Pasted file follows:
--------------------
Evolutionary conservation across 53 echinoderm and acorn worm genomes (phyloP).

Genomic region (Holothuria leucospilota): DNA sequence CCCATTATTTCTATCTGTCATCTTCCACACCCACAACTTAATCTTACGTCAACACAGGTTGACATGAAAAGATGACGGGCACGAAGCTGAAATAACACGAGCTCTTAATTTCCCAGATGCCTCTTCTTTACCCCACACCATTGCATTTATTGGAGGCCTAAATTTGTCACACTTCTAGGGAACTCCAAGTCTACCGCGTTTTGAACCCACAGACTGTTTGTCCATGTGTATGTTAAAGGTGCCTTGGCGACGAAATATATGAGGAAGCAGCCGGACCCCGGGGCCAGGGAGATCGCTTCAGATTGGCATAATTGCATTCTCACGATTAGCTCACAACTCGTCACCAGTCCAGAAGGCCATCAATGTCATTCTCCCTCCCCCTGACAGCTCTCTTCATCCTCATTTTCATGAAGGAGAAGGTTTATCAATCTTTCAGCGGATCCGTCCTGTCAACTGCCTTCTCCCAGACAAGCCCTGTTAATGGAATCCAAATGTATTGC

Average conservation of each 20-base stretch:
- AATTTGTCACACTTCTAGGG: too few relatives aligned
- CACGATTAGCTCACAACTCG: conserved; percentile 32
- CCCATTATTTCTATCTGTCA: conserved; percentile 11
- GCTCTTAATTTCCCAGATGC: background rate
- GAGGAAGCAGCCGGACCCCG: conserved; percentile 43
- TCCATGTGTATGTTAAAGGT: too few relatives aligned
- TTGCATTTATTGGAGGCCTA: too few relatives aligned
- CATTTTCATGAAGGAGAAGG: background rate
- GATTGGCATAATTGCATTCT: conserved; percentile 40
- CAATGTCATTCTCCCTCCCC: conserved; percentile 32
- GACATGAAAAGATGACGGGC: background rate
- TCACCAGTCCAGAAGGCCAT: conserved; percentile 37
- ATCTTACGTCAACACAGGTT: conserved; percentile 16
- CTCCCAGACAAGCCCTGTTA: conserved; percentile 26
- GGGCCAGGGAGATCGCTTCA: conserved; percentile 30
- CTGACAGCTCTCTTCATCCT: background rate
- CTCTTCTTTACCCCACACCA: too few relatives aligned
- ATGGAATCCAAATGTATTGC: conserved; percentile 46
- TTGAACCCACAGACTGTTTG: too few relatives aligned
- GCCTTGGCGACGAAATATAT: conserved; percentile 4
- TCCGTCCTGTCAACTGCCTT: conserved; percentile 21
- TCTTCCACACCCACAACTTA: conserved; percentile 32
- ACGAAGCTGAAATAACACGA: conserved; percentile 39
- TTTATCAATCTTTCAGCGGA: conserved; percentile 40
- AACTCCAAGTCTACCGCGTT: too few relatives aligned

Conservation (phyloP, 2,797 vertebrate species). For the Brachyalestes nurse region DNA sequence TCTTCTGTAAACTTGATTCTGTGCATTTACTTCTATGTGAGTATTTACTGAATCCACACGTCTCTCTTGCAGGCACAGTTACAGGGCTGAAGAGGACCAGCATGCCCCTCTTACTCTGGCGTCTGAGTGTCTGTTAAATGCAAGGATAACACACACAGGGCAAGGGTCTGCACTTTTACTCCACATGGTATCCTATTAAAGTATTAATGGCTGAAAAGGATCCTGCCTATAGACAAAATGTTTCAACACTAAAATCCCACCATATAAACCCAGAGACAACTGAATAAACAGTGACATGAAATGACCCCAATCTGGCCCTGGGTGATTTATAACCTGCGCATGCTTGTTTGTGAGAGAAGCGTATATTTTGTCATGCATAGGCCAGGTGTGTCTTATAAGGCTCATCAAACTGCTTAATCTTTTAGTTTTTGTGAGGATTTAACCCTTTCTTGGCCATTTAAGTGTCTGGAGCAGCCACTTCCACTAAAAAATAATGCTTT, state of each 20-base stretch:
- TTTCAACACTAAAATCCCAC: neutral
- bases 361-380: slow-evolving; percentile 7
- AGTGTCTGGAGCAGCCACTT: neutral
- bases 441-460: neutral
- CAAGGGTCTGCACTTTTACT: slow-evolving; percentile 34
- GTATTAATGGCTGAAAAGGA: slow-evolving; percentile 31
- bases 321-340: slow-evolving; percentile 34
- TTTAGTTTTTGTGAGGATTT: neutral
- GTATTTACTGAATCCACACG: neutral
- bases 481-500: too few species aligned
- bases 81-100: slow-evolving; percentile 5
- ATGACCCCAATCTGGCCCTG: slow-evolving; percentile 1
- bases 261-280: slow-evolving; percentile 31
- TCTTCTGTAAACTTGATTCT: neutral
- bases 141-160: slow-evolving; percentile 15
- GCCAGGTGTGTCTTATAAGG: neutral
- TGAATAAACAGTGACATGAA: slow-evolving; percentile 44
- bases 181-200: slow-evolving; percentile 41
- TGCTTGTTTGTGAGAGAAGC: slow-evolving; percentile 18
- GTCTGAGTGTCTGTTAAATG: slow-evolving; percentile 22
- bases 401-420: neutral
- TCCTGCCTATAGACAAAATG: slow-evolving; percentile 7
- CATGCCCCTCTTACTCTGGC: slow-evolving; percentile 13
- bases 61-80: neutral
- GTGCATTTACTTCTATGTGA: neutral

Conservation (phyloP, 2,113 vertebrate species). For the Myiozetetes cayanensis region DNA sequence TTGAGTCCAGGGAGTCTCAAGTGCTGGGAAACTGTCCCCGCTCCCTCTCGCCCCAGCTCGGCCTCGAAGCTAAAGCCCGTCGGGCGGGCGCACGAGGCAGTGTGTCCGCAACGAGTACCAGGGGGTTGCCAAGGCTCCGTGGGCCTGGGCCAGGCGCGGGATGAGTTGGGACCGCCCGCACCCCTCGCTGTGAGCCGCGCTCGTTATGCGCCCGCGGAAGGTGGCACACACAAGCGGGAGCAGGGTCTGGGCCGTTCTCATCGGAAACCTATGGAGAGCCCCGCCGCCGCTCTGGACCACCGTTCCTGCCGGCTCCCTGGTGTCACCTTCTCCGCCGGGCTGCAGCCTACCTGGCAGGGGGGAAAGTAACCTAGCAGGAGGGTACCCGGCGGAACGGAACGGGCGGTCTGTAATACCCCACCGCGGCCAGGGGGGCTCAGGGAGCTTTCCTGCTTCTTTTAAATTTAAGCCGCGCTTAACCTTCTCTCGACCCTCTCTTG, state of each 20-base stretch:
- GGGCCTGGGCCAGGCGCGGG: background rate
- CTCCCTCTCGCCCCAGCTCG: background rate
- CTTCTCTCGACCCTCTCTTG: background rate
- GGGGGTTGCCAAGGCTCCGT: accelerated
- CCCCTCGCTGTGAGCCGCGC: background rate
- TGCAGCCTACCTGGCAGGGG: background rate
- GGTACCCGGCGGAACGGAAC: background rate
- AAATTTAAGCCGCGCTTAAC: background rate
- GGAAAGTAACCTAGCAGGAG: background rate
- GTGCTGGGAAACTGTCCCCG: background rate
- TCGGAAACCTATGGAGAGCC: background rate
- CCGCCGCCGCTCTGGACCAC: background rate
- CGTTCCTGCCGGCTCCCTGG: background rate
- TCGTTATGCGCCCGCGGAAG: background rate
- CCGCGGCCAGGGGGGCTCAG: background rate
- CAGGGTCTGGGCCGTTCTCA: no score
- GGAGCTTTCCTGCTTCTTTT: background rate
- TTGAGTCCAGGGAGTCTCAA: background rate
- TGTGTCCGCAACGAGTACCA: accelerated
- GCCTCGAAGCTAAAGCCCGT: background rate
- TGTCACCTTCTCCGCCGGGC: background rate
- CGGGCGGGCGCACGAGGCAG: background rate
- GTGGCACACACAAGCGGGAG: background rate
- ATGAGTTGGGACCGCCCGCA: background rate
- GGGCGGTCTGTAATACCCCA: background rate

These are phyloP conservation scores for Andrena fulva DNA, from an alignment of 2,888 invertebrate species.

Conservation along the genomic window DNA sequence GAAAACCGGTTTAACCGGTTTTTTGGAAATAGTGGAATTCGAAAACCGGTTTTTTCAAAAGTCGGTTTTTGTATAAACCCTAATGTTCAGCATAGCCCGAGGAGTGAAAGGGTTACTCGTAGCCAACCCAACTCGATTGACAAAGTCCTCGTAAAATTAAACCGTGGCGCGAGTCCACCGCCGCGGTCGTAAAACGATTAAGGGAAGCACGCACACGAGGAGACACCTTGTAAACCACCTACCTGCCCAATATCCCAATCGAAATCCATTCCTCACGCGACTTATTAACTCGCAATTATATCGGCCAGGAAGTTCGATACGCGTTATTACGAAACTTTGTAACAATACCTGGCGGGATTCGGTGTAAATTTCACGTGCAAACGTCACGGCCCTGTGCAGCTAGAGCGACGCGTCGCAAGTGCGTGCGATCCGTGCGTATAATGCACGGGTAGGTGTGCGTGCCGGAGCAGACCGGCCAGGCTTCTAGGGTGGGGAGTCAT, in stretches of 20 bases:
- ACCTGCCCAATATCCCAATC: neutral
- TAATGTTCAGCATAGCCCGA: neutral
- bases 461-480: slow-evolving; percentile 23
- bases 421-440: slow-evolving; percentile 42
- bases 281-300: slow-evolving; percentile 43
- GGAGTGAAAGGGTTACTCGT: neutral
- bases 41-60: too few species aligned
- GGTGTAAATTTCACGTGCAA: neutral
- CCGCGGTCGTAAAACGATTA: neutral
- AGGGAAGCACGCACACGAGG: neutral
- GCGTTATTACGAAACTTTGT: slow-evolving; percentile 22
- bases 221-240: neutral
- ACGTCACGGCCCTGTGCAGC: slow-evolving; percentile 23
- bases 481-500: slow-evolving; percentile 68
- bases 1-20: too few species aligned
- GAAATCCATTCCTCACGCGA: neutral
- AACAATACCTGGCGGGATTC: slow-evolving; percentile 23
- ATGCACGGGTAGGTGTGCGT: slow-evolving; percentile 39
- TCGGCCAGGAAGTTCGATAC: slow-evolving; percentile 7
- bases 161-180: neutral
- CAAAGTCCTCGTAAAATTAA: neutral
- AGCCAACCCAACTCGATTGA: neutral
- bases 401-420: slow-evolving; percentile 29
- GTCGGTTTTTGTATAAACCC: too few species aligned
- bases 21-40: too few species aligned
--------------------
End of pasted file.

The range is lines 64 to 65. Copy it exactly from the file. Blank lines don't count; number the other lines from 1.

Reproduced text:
- GGAAAGTAACCTAGCAGGAG: background rate
- GTGCTGGGAAACTGTCCCCG: background rate